Given the inequality in Jewish Law regarding marriage, is it better to just have a civil marriage and avoid a rabbinic wedding altogether? What advantages does a Jewish wedding have? What can my rabbi do to guard my (the woman's) position and assure safety and security in this type of union?
When I read your question, I was reminded of the recent TIME magazine cover story, "Who Needs Marriage." TIME used statistics from a Pew study that shows less couples are opting for marriage these days. My sense is that even if the traditional marriage as outlined in the ketubah (Jewish wedding contract) and the Talmud is imbalanced, that is not the type of marriage we advocate for today. No relationship between two people is ever perfectly 50/50, but that is a wonderful goal to have and one I encourage couples to strive for.
For me, one of the best parts of being a rabbi is the experience of officiating at a wedding between two wonderful people. I have been fortunate to stand under the chuppah with many beautiful couples and when I do, I am reminded of how meaningful, spiritual, and most of all holy marriage is.
In Hebrew, there are two words for a wedding. Chatuna is used to describe the actual wedding (the ceremony and the reception following). However, the second word describes the actual ceremony. That word is kiddushin and it comes from the Hebrew word kadosh -- holy. The Jewish wedding is a holy event. A couple may choose to live together, even call each other a partner, but without the actual religious act of marriage, their relationship is not a holy relationship.
There are ways to guard the woman's status should the marriage dissolve and that can be done with an clause in the actual ketubah that was authored by Rabbi Saul Lieberman, known as the Lieberman Clause. This statement in the ketubah prevents the bride from ever being an agunah - a chained woman whose husband refuses her a get (Jewish bill of divorce).
Marriage may be less popular than it once was, but couples who stand under the chuppah with a rabbi, find that their union is blessed according to the ancient laws of our people.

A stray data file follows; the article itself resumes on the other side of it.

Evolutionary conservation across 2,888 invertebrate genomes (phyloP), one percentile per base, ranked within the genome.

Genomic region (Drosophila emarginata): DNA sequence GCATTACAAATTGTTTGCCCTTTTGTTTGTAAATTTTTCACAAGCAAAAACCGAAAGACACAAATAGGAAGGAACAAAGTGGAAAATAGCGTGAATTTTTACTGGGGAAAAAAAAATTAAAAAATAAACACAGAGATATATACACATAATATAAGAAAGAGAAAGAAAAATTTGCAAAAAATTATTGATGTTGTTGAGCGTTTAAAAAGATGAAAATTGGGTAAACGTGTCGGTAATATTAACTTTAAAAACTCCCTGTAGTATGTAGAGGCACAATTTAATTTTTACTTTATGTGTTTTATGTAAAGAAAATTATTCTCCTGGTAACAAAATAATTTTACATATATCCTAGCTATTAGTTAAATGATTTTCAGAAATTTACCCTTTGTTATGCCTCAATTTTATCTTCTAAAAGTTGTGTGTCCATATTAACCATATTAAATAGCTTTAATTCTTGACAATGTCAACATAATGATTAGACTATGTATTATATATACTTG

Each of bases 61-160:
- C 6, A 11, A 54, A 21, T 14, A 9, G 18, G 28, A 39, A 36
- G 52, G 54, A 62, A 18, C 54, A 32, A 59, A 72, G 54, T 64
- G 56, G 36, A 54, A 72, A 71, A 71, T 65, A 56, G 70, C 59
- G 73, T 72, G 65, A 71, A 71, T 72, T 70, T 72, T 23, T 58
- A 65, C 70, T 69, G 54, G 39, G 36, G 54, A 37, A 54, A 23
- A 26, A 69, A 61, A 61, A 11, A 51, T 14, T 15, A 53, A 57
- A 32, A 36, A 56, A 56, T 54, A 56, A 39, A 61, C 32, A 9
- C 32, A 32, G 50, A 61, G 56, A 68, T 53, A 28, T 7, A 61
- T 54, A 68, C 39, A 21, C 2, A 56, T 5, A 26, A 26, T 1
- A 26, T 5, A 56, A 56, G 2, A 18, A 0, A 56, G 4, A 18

First, congratulations on your upcoming marriage! It is somewhat sad that we feel, at times like this, the need to protect ourselves against possible negative outcomes; I hope, in your case, this is an excess of caution and self-protection, and that your relationship with your future husband is a loving and mutually fulfilling one.
As to your questions, I guess that as an Orthodox rabbi, I have to question some of your fundamental assumptions. I know that it is common to say so, but I do not believe there is inequality in Jewish Law regarding marriage; Judaism chooses different strategies for constructing a productive marriage than Western society, but I think that careful study of the sources shows that few if any of those create inequality, and many of those apparent inequalities (such as in monetary issues) are less matters of law than a reflection of the society in which those monetary arrangements were conceived, but which are fully amenable to adaptation. So, for example, while American practice leaves the ketubbah stuck in the form it took back in the time of the Talmud, the ketubbah was actually meant as a document to lay out the financial responsibilities of the husband to reasonably and properly take care of his wife, according to the standard they had both agreed upon. Even if we no longer feel comfortable changing the ketubbah itself, there is no reason for a couple not to formulate such an agreement, to insure that both partners are well taken care of.
When you ask whether it is better to have a civil marriage, I think you are missing two points of Jewish law: first, there is a mitsvah in the Torah for Jews to get married in the Jewish way (with a two stage process, kiddushin and nisuin, the ring ceremony and then the symbolic living together). So one advantage of a Jewish wedding is that it fulfills a Divine command. The Torah does not fully explain why it has set up a different marriage process for Jews than non-Jews, but one possibility, it seems to me, is that the two stages emphasize that Jewish marriages are meant to last for the whole lives of the couples (there are many fewer legitimate reasons for divorce in Jewish law than accepted by Western society).
The question of divorce brings us to the second flaw in thinking that a civil marriage might be better than a Jewish one-- while civil marriage does not fulfill the mitsvah of Jewish marriage, it is quite possibly enough of a marriage to incur the requirement of divorce, which is what I assume you were looking to avoid. The one demonstrable area of disadvantage in Jewish marriage is not in the marriage at all, it is in its dissolution. So here, you might have thought that civil marriage would avoid the issue, but from a Jewish law perspective, it is not at all clear that it does.